How daily re-balancing affects returns on leveraged ETFs



Daily re-balancing affects returns on leveraged ETFs

Most leveraged (SSO) and inverse (SH) ETFs seek to generate a multiple of the benchmark (SPY) return for one day. As we discussed in the previous part of this series, the multiplier effect (in the case of leveraged ETFs) combined with the compounding may result in different multiple returns on a longer-term horizon, depending on the market.

Even if the fund generates 2x returns every day over a longer period, the holding period returns are unlikely to be a stated multiple of the benchmark (VOO). This reflects in the fact that while the average daily multiple return generated by SSO is close to 2x the returns generated by SPY in May 2014, SSO has generated a 4.58% return during the month, compared to 2.37% for SPY, at a multiple of 1.93x.

Why and how leveraged ETFs rebalance their portfolios

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Leveraged ETFs  seek to provide a certain multiple (generally 2x or 3x) of daily returns on the underlying index. The daily movements in the underlying index and subsequent changes in ETF exposure may mean the ETF manager needs to rebalance the portfolio daily. The following table will help you understand the concept of daily rebalancing (known as “resetting”) in greater detail.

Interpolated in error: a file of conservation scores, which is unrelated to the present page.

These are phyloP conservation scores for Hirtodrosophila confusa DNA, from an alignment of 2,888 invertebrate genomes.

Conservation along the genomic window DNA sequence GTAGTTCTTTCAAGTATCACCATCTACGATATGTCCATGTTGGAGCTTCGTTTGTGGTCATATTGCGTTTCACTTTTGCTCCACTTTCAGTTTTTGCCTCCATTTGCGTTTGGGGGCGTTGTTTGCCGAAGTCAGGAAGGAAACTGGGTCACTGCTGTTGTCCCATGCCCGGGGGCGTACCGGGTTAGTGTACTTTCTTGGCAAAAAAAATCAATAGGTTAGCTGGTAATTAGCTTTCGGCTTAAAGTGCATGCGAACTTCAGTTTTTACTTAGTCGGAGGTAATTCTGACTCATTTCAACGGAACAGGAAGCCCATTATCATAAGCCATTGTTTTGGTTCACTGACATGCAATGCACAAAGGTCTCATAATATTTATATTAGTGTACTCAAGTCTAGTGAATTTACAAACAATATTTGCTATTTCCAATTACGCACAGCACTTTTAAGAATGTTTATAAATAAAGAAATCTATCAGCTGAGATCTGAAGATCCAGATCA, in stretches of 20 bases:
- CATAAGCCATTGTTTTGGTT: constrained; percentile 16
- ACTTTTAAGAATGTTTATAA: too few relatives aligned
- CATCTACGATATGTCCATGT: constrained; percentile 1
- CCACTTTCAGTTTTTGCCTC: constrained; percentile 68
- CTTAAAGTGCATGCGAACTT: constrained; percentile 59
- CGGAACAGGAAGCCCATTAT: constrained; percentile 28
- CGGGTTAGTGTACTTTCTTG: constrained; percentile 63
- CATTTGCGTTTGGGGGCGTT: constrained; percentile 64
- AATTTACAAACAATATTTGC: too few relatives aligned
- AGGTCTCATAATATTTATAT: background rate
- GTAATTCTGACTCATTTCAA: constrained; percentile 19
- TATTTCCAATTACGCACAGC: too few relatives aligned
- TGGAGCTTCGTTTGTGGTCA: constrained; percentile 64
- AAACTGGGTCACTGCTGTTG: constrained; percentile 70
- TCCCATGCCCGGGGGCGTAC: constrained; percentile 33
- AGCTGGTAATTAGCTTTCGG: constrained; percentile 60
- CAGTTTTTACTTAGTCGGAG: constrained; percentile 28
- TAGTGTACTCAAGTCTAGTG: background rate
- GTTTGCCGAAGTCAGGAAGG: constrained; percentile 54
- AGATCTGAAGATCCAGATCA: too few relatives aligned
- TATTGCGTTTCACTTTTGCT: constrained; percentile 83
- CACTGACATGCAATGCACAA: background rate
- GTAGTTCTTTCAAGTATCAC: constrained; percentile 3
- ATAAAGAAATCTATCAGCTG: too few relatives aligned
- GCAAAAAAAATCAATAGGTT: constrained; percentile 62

Consider that both the underlying index and the ETF are at a level of 100 at the end of Day 1. On Day 2, the index rises 10%, leading to a 20% ($20) rise in the ETF’s value due to 2x leverage. The ETF exposure correspondingly increases by $20 to $220. However, as the ETF is now at 120, it requires exposure of another $20 to maintain 2x leverage. So, the fund managed takes additional exposure of $20 on the underlying index and starts Day 3 with an exposure of 2x. Without daily resetting, the returns on the ETF may vary from the stated goal of 2x daily returns, as the multiple before resetting is different from 2x, as you can see from the table above. Some funds, like the UBS E-TRACS 2x Monthly Leveraged Long Alerian MLP Infrastructure (MLPL), have a monthly reset schedule, meaning the exposure resets to 2x monthly.

While leveraged ETFs sounds like a lucrative bet in bull runs, a bull run itself is difficult to predict. In the next part of this series, we’ll cover the key drawbacks of investing in leveraged ETFs.


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